14 June 2023
On a clear night sky, head out to the backyard with star charts or night sky apps and look up. Can you spot the constellation Pisces? Did you know there is a strange world in the direction of this constellation? Astronomers recently found evidence of stranger things happening on this planet!
WASP-76b is an exoplanet almost the size of Jupiter, located 634 light years away from our Earth. The planet orbits super close to its host star – almost 12 times closer than mercury is to the Sun! So close that the star heats its atmospheres to scorching 2000°C.
The planet often links its strange behaviour to extreme temperatures. For one, it causes the planet to swell up, increasing its volume to nearly six times that of Jupiter. Not only this, most of the mineral-and-rock forming elements – which would otherwise be hidden in the atmospheres –, now begin to vaporise and reveal themselves. Just like steam coming from a hot cup of tea!
Using the Gemini North Telescope operated by NSF’s NOIRLab, an international team of astronomers detected 11 rock-forming elements in the atmosphere of WASP-76b. Researchers found sodium, potassium, lithium, nickel, manganese, chromium, magnesium, vanadium, barium, calcium, and iron.
The amount of elements found in the exoplanet match both to that of its host star and our Sun. This confirms that unlike rocky planets, gas-giant Jupiter and Saturn form quite like stars through mixing of gas and dust in the protoplanetary disc. While rocky planets like our Earth form from accretion and clash of dust, rocks and planetesimals.
The strangeness doesn’t end just yet. For the first time astronomers also found the presence of a very strange but significant molecule – vanadium oxide – on an exoplanet. Vanadium oxide is to an exoplanet what ozone is to our Earth.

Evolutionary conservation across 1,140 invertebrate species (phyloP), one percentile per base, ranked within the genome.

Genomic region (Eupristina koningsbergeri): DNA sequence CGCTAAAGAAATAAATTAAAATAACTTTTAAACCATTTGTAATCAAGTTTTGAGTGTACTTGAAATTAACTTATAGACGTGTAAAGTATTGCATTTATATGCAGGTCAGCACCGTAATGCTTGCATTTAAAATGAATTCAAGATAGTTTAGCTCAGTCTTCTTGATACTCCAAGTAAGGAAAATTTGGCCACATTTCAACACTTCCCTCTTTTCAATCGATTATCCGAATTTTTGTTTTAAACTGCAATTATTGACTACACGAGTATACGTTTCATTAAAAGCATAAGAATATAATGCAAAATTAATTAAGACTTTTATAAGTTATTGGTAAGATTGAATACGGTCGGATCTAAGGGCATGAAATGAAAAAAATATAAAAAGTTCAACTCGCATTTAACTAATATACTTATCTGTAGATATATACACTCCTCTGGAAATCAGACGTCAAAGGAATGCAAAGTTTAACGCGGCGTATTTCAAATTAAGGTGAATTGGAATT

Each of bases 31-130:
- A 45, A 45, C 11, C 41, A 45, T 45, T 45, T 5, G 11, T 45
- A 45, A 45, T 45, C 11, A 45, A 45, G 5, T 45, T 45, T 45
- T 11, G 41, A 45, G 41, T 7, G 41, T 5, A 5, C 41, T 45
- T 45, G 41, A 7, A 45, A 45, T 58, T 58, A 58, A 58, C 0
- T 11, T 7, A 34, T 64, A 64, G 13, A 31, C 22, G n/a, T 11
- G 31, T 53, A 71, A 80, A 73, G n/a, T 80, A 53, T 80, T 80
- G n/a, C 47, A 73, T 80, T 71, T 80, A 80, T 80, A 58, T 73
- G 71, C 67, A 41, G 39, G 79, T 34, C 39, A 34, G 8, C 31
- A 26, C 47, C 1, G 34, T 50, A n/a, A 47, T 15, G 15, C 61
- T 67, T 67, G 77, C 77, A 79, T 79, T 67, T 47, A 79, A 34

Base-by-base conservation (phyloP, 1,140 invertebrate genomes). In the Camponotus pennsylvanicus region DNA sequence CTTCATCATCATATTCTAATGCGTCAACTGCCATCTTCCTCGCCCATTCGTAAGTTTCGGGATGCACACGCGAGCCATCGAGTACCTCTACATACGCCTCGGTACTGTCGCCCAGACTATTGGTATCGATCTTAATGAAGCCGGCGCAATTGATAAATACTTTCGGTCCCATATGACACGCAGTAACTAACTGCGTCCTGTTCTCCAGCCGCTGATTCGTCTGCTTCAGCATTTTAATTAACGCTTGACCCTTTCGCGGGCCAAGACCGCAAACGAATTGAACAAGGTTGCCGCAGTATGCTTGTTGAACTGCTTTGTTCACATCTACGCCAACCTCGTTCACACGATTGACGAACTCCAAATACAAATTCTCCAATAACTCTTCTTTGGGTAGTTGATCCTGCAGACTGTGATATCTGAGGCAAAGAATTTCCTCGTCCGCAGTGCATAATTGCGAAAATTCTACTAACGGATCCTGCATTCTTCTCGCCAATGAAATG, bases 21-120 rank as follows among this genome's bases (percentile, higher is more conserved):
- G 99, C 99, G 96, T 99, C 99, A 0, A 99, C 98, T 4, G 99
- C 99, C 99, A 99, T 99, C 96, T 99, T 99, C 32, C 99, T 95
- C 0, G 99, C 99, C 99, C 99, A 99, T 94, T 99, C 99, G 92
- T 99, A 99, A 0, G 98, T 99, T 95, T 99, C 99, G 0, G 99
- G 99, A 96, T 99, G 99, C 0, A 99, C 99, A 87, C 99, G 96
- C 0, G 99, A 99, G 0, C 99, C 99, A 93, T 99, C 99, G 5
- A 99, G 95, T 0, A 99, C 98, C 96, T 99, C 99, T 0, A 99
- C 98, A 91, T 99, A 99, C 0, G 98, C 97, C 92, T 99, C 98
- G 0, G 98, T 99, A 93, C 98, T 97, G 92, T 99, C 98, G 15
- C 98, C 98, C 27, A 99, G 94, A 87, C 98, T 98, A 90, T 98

With such an interesting chemical profile and plenty of important clues from WASP-76b, scientists can now explore how giant gas planets and planetary systems form in our own Solar System and elsewhere in the cosmos.
Image:This artist impression illustrates how astronomers using the Gemini North telescope, one half of the International Gemini Observatory operated by NSF’s NOIRLab, have made multiple detections of rock-forming elements in the atmosphere of a Jupiter-sized exoplanet, WASP-76b Credits: International Gemini Observatory/NOIRLab/NSF/AURA/J. da Silva/Spaceengine/M. Zamani
Did you know that if temperatures were not too high, the elements detected by the researchers would normally form rocks like here on Earth? The gas giants in our Solar System also have similar chemical composition as that of WASP-76b. Because these planets are too cold for the elements to vaporise into the atmosphere, they remain trapped in it forever and are almost never detected in our Solar System.